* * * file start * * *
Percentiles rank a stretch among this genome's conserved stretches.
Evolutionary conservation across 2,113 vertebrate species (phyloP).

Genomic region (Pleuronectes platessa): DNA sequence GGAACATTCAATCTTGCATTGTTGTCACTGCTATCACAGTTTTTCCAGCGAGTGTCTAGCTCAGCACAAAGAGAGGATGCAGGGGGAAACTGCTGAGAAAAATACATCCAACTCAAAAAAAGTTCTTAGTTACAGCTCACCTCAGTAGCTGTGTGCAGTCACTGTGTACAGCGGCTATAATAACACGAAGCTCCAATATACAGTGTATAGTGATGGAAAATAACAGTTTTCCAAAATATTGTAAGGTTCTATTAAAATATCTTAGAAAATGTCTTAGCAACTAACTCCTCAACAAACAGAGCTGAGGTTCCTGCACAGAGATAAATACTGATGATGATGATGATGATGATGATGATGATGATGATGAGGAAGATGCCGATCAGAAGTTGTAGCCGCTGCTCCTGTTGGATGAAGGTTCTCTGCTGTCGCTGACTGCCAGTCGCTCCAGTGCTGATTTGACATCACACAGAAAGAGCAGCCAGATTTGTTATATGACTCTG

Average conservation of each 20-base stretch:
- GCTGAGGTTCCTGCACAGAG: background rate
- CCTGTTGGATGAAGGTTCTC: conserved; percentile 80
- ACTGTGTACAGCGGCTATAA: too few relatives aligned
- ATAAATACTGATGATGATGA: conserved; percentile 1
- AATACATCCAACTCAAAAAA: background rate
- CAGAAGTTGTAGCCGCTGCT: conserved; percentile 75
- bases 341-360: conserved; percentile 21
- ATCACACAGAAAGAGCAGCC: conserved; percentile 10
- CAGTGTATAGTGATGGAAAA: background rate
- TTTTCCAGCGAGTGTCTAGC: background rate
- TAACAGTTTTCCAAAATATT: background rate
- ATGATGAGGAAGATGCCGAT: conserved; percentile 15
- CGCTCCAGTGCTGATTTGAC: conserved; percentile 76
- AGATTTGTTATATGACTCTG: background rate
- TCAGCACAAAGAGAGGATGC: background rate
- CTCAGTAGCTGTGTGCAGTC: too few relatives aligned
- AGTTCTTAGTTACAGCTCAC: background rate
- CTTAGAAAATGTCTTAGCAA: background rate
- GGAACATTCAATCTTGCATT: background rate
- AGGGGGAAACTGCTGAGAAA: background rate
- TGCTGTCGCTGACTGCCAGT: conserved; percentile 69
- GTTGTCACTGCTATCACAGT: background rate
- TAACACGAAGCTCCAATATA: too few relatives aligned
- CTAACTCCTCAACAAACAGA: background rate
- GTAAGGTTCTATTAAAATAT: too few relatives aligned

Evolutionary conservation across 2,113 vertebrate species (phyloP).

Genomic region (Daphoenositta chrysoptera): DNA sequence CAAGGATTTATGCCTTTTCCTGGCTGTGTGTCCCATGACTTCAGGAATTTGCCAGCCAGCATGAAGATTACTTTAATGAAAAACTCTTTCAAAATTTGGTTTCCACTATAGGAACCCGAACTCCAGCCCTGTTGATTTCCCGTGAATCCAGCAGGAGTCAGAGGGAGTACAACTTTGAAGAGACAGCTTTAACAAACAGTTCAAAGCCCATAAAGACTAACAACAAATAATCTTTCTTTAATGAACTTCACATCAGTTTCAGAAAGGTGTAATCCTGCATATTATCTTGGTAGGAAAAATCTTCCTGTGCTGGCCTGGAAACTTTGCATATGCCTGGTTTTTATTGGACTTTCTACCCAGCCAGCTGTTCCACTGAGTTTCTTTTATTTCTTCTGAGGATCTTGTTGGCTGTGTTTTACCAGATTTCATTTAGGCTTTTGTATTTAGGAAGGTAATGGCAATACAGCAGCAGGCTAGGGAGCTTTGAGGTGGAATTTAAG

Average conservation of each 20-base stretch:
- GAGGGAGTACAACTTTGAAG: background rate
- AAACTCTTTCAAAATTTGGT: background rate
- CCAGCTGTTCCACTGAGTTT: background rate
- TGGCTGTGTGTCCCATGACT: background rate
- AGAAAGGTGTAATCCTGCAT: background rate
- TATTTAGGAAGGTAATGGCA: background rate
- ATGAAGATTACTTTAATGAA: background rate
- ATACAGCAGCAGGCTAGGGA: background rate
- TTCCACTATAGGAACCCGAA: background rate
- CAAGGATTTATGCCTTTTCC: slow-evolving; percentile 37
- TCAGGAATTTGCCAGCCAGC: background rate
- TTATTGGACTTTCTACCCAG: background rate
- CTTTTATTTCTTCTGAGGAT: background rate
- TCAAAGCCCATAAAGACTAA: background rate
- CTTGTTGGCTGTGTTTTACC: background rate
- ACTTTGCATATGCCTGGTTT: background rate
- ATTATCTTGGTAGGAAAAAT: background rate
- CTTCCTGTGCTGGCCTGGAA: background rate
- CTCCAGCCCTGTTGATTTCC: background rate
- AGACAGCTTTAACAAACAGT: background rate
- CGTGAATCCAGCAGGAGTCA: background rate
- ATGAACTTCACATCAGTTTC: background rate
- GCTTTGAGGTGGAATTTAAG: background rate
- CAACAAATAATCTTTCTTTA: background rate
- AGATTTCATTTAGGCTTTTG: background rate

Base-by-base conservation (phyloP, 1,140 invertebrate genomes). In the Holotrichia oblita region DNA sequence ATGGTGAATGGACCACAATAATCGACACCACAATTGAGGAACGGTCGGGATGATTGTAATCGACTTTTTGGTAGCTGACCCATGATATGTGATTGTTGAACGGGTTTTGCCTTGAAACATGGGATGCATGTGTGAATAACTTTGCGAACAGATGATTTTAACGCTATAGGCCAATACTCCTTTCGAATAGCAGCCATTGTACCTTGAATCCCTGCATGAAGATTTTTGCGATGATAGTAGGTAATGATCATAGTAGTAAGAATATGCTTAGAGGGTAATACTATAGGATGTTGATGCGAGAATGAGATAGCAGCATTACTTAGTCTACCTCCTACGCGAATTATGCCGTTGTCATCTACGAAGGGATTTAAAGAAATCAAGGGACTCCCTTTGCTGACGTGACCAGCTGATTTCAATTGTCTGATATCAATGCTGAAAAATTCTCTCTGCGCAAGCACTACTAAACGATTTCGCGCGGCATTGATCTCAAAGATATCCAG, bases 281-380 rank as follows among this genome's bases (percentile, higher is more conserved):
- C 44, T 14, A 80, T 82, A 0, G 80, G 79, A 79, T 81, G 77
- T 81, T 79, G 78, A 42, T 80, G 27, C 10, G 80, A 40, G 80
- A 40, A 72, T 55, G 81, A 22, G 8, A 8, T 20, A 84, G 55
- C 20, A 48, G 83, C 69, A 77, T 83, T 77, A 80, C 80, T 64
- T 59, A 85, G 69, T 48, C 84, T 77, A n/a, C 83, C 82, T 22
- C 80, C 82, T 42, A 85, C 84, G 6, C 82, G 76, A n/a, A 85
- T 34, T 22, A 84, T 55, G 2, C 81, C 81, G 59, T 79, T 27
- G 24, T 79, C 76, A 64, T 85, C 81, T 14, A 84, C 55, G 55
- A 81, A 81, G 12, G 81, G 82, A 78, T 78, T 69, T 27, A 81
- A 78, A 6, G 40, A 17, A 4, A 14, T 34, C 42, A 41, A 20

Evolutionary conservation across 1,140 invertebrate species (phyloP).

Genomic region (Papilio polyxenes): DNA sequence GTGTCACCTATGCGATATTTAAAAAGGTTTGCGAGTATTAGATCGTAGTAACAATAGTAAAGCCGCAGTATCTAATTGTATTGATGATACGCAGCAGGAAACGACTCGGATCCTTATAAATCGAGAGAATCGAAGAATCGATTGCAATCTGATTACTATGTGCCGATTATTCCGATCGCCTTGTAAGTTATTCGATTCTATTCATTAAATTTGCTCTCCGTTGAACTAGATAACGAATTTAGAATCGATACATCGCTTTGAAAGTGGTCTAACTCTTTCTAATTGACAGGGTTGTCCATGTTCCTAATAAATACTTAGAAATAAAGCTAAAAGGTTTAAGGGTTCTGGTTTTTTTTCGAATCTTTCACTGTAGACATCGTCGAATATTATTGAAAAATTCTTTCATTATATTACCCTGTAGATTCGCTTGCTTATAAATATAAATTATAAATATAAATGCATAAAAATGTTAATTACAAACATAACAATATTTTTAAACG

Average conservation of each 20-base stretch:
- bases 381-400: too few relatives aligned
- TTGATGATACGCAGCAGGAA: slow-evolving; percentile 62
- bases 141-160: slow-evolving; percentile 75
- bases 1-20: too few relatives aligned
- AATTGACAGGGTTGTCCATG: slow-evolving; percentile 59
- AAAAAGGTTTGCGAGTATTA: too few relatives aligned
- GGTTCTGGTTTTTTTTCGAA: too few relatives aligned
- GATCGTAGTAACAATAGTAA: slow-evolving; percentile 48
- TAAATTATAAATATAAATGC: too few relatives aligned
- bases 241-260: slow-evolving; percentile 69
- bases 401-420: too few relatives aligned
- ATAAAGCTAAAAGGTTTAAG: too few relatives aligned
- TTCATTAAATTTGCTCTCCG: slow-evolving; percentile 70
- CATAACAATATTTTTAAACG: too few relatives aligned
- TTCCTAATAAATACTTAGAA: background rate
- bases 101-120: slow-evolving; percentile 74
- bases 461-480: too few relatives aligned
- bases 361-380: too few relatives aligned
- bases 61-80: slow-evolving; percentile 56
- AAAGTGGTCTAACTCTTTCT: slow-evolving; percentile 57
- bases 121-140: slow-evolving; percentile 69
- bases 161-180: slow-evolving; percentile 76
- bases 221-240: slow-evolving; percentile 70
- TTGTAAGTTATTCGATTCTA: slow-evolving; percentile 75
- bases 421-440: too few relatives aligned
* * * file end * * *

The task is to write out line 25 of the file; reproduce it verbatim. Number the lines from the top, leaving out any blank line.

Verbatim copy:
- TGCTGTCGCTGACTGCCAGT: conserved; percentile 69